| Jun 14, 2017

I have strong childhood memories of gathering bluish hairy caterpillars and keeping them in jars until I became bored with that pursuit and my mother quietly released my captives.  My attention span at the time wasn’t long enough to see what they would have become if I had looked after them longer.

It turns out they were forest tent caterpillars.  If I had had more patience and watched them until they changed into adults, I would have been rewarded with a rather dull, medium-sized, reddish-brown moth.  In retrospect, it wouldn’t have been much of a reward, so having plenty of other things to do with my precious summer probably saved me considerable disappointment.

We have two species of tent caterpillars in our area – the eastern tent caterpillar and the forest tent caterpillar.  Both of these native insects hatch in early spring, feed intensively on leaves for several weeks, spin their wooly cocoons, emerge as adult moths in mid-July to mate, lay eggs and die.  Although few birds prey on tent caterpillars, the two species of cuckoos we have in our area are hairy caterpillar specialists, and are known to be more common in areas where tent caterpillars are plentiful.  For more information on cuckoos, see the August 13, 2009 Outdoors in the Land O’Lakes column on these interesting birds.

Only the eastern tent caterpillar builds an actual tent.  Generally found on plants in the rose family, it is most often seen on various types of cherries and apples.  The newly hatched caterpillars initiate the construction of a silk tent soon after emerging. They generally live together at the tent site for the whole of their larval life, expanding the tent each day to accommodate their increasing size. The full-grown larva is 40-50 mm (about 2 inches) in length, hairy and brownish black with blue spots along the body and a white stripe running the length of the back.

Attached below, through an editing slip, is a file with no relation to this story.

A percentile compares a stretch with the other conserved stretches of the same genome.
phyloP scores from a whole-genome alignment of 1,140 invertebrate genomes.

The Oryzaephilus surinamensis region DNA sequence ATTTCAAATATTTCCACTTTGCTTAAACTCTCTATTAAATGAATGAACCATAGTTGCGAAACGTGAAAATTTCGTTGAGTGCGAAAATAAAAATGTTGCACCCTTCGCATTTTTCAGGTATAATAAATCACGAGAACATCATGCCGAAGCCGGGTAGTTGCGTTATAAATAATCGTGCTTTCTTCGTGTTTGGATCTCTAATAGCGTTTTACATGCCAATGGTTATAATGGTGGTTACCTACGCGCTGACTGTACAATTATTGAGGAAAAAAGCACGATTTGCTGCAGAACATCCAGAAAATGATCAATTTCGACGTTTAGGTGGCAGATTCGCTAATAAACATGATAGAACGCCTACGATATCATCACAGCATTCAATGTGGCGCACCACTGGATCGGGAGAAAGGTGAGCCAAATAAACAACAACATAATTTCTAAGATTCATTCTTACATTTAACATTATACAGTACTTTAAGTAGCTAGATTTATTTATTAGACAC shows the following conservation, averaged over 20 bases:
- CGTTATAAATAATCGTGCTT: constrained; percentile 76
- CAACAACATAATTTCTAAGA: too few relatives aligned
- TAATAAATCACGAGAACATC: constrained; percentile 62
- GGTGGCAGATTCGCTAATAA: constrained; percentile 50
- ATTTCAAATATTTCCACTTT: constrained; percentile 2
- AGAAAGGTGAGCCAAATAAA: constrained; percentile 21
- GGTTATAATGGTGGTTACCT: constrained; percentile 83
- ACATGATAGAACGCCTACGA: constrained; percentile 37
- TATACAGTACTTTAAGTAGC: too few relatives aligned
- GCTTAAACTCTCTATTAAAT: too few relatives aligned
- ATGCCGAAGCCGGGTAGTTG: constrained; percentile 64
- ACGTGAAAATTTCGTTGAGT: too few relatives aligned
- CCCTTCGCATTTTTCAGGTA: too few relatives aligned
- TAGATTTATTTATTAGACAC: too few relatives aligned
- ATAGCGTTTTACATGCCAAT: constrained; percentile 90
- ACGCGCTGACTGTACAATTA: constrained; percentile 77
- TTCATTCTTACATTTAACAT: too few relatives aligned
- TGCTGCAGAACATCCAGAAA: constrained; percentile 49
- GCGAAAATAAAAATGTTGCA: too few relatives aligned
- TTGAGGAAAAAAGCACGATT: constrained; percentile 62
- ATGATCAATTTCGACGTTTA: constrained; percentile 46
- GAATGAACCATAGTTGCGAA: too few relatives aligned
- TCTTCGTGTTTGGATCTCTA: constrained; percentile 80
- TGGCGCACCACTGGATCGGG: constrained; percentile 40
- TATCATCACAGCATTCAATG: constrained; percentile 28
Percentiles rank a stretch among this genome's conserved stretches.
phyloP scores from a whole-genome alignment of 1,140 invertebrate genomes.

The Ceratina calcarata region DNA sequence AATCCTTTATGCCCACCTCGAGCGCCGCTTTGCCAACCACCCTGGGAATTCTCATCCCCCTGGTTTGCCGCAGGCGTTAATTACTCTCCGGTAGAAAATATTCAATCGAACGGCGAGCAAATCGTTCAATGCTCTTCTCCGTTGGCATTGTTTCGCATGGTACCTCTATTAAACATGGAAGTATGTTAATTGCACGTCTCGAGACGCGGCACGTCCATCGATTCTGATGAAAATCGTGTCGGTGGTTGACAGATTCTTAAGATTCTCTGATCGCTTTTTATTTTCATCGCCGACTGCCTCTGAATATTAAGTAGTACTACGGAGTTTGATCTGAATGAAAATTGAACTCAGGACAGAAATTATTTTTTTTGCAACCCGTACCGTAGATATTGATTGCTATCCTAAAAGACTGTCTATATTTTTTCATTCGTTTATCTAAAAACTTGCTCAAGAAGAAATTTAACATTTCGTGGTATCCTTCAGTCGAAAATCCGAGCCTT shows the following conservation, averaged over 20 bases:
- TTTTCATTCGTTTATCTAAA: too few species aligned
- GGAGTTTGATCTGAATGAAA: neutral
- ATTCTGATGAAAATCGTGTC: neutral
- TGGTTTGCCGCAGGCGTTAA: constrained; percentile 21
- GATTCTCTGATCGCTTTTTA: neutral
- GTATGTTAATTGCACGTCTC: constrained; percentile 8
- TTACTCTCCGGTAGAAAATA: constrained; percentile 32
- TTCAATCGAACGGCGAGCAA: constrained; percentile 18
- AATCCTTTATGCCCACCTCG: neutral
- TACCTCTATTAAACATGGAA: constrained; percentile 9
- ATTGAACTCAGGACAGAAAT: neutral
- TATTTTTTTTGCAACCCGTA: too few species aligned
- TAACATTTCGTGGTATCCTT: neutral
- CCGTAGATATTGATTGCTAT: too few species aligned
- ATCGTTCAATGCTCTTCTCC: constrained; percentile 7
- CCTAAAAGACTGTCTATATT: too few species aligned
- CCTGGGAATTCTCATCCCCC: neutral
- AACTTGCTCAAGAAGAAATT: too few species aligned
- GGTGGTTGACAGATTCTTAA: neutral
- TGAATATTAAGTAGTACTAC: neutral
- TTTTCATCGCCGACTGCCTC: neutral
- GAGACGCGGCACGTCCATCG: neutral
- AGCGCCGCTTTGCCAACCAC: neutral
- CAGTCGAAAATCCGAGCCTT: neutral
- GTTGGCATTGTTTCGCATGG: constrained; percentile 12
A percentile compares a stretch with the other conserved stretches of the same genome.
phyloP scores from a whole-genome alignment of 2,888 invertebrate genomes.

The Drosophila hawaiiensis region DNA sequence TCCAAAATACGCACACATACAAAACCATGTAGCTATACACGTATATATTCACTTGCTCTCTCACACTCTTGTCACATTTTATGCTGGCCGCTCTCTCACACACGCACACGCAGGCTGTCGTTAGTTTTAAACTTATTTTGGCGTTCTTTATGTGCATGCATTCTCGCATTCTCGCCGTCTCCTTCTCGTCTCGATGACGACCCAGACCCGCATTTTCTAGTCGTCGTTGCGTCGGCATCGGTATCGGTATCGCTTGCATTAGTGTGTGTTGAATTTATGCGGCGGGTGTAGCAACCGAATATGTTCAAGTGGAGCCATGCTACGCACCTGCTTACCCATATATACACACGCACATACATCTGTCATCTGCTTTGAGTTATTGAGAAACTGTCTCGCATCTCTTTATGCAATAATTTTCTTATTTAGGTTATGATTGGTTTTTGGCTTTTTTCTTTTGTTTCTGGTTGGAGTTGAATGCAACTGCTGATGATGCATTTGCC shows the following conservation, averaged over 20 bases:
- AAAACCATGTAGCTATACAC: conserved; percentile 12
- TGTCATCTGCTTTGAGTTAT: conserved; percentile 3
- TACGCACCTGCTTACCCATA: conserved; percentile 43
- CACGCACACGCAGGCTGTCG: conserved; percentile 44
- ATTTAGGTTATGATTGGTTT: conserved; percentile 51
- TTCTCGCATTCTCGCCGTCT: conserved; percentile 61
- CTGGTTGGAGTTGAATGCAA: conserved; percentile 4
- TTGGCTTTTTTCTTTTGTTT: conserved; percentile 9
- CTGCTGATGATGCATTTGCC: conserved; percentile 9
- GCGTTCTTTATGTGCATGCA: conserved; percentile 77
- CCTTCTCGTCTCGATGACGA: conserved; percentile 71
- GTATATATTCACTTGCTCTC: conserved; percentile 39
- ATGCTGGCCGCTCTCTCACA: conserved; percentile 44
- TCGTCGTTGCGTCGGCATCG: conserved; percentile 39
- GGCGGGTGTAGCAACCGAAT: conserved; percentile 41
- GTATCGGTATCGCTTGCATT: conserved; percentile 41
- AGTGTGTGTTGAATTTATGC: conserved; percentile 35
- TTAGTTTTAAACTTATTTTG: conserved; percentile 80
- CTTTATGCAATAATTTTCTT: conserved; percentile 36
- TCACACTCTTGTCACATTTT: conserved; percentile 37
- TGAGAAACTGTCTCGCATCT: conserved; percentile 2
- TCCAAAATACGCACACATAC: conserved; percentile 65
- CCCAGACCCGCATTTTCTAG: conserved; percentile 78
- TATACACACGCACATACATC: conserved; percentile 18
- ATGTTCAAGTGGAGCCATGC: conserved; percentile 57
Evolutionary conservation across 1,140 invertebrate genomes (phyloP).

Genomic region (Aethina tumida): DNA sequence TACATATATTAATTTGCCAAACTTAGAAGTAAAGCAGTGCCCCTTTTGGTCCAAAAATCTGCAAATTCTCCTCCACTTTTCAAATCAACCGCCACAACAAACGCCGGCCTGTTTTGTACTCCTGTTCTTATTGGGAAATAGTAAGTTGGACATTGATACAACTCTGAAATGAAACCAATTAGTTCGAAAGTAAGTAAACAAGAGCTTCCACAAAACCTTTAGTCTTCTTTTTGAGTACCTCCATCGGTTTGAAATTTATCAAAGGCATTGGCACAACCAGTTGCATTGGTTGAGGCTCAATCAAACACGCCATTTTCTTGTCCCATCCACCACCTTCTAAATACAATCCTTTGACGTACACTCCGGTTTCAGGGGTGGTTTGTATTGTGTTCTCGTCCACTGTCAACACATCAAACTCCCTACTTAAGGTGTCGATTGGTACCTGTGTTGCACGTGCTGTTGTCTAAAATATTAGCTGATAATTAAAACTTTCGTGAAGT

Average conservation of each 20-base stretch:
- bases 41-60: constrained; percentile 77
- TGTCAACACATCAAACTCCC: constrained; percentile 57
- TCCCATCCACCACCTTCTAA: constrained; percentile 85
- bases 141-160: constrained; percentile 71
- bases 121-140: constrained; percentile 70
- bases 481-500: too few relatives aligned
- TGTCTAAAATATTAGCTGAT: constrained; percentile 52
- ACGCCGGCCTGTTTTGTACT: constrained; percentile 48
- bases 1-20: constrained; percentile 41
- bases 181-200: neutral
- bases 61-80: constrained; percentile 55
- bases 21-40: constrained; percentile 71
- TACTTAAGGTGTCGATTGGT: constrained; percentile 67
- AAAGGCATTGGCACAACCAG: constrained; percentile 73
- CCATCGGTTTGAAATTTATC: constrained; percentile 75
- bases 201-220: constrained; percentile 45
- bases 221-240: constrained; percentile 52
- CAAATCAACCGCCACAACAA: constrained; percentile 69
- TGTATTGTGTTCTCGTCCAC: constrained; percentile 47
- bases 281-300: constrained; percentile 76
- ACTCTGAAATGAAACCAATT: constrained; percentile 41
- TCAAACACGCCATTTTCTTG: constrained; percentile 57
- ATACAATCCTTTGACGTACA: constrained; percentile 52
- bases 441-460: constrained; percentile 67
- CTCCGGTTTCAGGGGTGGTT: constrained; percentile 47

Forest tent caterpillars do not build tents, but instead gather together on silken mats that they spin on leaves or the bark of a tree. The full-grown larva is also about 40-50 in length, hairy and brownish black but with blue and orange longitudinal stripes and a row of pale, key-hole shaped spots along the centre of its back.  This species will travel some distance in search of food, and mass migrations during outbreaks are common.

Both species are subject to periodic outbreaks, when populations may rise to incredible numbers.  This is particularly true for forest tent caterpillars, where outbreaks occur every decade or so.  This year seems to be an outbreak year in parts of our area.  For example, in 2016 there were quite a few of the caterpillars around our house near Sharbot Lake, but this year the numbers are truly astounding. I recall one year in the early 1990s at our cottage on Bobs Lake when by mid June every leaf on every tree had been consumed.  With sunlight streaming through the trees again, it felt more like late April than June.  However, by early July the trees had valiantly put out a second crop of new, albeit smaller leaves.

I was worried that many trees would not survive the attack, but the following year there didn’t seem to be any increase in tree mortality.  Fortunately tree mortality is usually low during an outbreak unless it lasts for several years in a row or happens during a severe drought.  In our case, there wasn’t a single tent caterpillar to be seen anywhere the year after the population explosion – problem solved.

Tent caterpillar outbreaks are natural occurrences and controlling them is rarely either necessary or advised as outbreaks usually collapse on their own.  However, limited protection of landscape trees from forest tent caterpillars can sometimes be achieved by gathering up and physically destroying large numbers of caterpillars when they are clustered together on tree trunks.  Eastern tent caterpillars on fruit trees can be managed by pruning out the entire branch and sealing it in a black plastic garbage bag left out in the sun.

It will be interesting to see how many caterpillars we have next year – I’m hoping the outbreak will collapse after this year, but we’ll have to wait and see. Meanwhile, I’ll have to be content with cheering on the cuckoos to enjoy as much of this year’s all-you-can-eat caterpillar buffet as they can possibly manage!

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